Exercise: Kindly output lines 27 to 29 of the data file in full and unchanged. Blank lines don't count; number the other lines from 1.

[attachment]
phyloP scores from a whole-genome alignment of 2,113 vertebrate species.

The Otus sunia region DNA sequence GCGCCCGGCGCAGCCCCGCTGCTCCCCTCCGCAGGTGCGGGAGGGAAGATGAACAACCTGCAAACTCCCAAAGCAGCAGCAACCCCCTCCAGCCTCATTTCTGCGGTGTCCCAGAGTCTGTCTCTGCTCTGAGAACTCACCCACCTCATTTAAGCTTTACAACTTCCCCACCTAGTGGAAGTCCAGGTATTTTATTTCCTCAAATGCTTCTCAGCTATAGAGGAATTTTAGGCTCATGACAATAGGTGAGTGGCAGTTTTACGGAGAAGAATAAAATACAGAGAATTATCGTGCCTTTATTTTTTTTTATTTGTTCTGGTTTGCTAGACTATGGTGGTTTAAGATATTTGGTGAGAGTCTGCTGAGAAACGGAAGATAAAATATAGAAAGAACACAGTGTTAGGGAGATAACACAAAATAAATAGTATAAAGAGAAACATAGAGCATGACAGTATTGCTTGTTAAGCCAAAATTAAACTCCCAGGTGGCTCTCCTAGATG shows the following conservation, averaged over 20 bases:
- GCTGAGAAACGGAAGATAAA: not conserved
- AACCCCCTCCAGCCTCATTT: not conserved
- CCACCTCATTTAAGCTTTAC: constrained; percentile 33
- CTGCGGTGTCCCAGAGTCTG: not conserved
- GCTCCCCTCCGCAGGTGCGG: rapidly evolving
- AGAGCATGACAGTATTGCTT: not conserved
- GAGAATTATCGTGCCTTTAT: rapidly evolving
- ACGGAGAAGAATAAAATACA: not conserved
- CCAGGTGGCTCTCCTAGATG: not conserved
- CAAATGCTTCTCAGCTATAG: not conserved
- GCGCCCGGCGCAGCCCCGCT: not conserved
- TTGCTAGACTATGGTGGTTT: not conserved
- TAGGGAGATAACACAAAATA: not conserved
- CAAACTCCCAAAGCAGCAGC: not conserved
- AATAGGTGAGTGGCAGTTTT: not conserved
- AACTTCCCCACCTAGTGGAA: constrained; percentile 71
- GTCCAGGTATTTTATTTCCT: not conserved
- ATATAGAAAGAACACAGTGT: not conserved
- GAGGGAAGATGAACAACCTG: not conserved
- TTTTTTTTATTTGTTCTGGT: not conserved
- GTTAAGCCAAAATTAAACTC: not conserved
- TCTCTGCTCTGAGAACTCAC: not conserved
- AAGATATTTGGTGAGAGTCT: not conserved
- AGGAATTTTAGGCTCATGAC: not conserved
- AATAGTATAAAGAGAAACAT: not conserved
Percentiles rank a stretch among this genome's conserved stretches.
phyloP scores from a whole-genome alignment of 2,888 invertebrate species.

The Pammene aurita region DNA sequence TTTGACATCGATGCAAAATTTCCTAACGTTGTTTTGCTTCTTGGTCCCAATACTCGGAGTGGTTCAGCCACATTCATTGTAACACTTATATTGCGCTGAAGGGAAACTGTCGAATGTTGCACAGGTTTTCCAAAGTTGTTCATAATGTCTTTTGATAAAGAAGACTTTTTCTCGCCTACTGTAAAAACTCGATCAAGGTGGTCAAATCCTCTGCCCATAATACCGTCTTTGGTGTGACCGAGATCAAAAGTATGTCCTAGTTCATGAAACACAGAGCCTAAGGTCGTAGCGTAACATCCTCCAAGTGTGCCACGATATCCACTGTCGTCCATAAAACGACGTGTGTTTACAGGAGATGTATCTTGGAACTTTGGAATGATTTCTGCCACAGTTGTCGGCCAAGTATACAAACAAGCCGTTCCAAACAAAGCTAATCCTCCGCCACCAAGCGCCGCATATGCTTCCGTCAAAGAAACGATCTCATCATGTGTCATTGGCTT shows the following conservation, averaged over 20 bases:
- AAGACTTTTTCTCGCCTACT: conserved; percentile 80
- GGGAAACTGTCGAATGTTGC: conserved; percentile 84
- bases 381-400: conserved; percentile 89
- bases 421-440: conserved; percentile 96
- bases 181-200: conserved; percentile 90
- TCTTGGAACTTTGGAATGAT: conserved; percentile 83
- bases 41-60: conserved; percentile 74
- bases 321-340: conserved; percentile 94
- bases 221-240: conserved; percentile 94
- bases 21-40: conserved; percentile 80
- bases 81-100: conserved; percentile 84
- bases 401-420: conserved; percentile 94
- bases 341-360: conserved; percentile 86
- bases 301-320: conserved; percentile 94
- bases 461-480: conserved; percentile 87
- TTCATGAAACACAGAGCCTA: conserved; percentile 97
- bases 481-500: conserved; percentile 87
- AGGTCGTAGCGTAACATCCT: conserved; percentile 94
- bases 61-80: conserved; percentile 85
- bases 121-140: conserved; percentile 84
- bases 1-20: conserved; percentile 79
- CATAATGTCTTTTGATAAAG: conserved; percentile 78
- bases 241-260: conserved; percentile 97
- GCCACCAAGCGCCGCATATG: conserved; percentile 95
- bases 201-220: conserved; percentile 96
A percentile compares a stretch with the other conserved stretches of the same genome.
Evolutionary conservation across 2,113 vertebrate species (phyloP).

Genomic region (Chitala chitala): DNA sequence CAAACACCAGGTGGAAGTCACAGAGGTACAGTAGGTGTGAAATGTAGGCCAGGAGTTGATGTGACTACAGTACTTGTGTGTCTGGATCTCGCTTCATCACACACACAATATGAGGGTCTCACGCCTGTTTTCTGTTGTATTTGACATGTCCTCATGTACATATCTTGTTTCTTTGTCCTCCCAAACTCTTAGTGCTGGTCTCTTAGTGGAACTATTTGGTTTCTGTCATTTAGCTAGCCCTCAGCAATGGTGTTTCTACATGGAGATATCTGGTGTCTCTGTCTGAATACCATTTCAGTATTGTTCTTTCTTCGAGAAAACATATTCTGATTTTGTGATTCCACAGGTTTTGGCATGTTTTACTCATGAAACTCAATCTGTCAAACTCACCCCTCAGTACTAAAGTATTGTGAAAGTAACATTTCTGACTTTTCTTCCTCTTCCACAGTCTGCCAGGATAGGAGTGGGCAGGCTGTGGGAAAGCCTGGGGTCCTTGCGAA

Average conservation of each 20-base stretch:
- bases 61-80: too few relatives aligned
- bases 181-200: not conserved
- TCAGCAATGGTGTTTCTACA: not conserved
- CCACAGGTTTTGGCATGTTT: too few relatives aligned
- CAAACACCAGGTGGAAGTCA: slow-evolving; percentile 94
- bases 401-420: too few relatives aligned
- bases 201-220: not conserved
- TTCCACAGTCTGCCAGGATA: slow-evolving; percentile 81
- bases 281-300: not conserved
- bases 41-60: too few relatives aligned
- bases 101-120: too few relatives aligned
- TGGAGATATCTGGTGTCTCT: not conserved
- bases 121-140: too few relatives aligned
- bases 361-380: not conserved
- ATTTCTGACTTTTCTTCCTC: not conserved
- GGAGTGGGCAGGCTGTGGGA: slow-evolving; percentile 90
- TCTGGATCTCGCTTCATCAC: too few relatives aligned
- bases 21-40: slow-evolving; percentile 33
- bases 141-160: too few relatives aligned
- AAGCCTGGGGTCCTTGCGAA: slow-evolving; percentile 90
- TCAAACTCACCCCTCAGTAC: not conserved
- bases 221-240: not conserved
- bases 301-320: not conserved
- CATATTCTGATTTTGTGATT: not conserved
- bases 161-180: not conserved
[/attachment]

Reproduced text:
- AATAGTATAAAGAGAAACAT: not conserved
Percentiles rank a stretch among this genome's conserved stretches.
phyloP scores from a whole-genome alignment of 2,888 invertebrate species.